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Education for Citizenship in the Arab World With Dr. Muhammad Faour

220 Eggers Hall

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Education for Citizenship in the Arab World With Dr. Muhammad Faour Dr. Muhammad Faour Non-Resident Senior Associate, Carnegie Middle East Center, Carnegie Endowment for International Peace The current education reform efforts in the MENA region heavily focus on such “technical” aspects as building more schools, introducing computers to schools, improving test scores in mathematics and sciences, and bridging the gender gap in education. While necessary and important, the reform’s current emphasis misses a basic human component: Students need to learn at a very early age what it means to be citizens who learn how to think, seek and produce knowledge, question, and innovate rather than be subjects of the state who are taught what to think and how to behave. These attributes are essential if the region is to move away from its traditional reliance on “rents” in the form of oil and outside assistance, and toward the kind of system that empowers its citizens with the requisite skills to build self-generating, prosperous economies and achieve a quality of life that can come through respect for diversity, critical thinking, creativity, and exercising one’s duties and rights as an active citizen. Dr. Muhammad Faour is a non-resident scholar at the Carnegie Middle East Center, where his research focuses on education reform in Arab countries, with an emphasis on citizenship education. A recipient of numerous prestigious awards and fellowships, Faour has also been a visiting researcher at several U.S. universities, and has served as a consultant to several United Nations agencies, Lebanese foundations, and nongovernmental organization (NGOs). Faour is the author of several books and monographs, including The Silent Revolution in Lebanon: Changing Values of the Youth, and The Arab World after Desert Storm, and the co-author of University Students in Lebanon: Background and Attitudes (with Adnan El-Amine). His work has also been published in numerous journals, including Middle Eastern Studies. This event is sponsored by the Executive Education Programs, the Moynihan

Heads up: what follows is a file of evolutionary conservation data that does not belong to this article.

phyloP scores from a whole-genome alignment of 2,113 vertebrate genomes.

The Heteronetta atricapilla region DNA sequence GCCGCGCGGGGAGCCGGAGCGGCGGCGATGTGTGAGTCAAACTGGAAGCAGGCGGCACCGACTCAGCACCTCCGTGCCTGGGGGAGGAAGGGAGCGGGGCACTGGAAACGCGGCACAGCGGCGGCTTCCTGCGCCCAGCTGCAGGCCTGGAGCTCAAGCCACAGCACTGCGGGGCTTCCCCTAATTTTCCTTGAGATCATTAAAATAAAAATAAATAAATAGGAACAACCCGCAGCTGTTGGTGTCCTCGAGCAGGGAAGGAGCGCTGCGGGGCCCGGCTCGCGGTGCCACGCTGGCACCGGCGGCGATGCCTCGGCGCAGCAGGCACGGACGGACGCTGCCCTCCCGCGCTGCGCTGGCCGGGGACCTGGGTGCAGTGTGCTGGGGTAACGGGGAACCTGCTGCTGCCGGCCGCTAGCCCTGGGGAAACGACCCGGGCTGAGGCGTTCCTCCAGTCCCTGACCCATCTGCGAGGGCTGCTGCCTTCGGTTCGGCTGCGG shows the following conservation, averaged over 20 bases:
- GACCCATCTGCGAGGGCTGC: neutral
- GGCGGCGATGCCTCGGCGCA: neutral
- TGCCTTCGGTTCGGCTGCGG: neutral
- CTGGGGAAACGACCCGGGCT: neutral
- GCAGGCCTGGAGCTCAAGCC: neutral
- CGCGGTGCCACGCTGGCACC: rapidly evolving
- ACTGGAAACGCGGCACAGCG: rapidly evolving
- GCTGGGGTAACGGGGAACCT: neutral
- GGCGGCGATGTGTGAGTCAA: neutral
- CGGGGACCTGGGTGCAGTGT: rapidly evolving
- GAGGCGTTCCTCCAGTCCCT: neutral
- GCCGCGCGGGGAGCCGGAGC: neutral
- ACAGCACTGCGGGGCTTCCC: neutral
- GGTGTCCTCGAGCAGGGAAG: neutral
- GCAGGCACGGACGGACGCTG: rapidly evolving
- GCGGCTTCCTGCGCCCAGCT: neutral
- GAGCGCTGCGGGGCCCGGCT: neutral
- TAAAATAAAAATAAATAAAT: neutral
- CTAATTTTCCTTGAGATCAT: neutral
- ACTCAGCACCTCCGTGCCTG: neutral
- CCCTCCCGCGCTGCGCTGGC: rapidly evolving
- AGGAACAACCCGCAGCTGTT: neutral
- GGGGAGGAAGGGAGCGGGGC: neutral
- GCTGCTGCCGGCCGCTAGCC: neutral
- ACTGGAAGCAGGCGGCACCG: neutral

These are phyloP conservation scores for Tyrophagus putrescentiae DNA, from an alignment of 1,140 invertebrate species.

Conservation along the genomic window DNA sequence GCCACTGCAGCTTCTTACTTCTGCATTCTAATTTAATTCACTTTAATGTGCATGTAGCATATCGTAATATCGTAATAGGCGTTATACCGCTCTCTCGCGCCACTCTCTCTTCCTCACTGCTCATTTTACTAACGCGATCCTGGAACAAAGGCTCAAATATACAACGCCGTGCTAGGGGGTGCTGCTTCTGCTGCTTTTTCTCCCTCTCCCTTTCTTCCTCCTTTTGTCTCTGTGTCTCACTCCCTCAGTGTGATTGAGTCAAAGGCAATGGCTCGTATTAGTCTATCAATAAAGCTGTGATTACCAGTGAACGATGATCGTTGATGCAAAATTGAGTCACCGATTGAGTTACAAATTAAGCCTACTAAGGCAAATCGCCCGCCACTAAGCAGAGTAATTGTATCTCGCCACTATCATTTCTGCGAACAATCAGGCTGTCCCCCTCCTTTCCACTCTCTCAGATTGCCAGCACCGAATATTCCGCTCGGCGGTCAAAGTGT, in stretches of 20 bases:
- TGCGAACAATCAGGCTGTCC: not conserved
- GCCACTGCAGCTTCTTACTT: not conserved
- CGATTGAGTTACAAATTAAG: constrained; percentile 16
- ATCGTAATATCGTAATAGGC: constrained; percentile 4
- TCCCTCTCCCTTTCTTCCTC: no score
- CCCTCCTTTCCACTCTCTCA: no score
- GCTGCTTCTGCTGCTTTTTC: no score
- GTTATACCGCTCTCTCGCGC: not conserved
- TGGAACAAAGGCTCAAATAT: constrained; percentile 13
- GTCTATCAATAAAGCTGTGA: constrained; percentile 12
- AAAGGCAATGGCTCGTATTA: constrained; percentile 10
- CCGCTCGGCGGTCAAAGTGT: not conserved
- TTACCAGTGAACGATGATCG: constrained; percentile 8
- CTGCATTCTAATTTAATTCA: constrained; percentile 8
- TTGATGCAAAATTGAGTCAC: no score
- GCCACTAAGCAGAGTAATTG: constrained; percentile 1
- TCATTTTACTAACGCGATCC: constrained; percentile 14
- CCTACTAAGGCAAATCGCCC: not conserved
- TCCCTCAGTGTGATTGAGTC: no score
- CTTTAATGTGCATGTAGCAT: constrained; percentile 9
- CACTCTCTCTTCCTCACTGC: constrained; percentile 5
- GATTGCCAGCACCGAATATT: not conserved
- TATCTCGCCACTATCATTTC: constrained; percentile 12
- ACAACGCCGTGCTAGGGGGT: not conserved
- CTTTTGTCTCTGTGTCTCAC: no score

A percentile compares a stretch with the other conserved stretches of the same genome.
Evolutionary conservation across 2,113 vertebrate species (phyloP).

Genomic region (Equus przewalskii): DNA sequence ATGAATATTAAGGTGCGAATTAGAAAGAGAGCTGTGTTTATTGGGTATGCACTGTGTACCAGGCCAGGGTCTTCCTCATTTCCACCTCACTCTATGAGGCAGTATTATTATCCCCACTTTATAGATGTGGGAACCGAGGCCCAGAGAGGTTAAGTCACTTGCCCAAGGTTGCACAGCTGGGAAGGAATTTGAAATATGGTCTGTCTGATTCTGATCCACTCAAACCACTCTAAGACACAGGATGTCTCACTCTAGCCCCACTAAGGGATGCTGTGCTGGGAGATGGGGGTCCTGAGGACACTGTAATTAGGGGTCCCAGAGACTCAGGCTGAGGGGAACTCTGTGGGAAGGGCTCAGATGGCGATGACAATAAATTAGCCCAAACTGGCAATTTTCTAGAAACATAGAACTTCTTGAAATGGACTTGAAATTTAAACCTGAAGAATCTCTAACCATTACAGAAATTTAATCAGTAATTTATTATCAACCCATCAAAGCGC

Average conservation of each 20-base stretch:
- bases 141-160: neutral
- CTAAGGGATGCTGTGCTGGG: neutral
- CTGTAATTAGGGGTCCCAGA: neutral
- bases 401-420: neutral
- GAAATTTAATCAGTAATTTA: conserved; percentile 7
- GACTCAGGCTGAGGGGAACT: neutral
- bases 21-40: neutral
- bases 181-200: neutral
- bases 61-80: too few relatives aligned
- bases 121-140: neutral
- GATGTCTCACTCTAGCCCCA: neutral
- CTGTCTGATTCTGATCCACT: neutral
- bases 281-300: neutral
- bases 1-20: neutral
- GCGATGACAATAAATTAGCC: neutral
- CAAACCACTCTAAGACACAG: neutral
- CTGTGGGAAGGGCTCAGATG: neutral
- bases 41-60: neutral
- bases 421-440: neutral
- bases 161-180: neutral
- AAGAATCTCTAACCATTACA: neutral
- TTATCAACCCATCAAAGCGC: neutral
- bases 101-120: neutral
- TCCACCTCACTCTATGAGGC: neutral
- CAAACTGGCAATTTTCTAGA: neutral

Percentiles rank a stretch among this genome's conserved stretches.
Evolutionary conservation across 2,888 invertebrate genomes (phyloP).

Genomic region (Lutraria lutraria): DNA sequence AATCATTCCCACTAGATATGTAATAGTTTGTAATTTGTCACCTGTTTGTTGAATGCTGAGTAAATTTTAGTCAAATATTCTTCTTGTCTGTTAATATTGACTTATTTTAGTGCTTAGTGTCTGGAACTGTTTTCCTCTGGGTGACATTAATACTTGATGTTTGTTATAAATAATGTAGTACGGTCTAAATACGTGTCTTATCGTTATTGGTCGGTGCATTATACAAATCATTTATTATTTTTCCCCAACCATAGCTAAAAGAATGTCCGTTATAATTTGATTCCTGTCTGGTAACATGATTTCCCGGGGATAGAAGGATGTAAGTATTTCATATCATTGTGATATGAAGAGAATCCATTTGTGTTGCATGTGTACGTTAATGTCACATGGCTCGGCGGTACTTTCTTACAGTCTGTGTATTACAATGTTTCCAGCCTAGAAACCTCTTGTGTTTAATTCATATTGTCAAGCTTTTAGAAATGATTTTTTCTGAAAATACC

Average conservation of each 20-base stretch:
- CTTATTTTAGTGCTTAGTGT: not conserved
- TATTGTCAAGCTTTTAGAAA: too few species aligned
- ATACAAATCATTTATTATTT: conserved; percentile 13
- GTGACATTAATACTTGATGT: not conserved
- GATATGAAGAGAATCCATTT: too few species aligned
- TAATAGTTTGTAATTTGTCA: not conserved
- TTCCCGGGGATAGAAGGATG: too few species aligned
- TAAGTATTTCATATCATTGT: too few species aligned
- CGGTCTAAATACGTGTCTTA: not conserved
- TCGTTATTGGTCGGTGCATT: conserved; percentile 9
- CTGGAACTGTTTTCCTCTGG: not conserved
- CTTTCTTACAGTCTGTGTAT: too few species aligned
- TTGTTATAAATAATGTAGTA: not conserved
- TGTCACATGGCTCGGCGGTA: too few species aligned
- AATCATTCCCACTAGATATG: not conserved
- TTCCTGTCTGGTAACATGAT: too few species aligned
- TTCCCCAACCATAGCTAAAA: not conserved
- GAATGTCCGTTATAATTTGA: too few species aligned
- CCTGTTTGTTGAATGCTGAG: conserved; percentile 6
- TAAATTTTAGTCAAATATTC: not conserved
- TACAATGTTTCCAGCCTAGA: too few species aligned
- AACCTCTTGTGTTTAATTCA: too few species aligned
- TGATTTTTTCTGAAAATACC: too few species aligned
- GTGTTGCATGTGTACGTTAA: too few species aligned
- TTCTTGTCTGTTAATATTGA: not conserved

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To mark our centennial in the fall of 2024, the Maxwell School will hold special events and engagement opportunities to celebrate the many ways—across disciplines and borders—our community ever strives to, as the Oath says, “transmit this city not only not less, but greater, better and more beautiful than it was transmitted to us.”

Throughout the year leading up to the centennial, engagement opportunities will be held for our diverse, highly accomplished community that now boasts more than 38,500 alumni across the globe.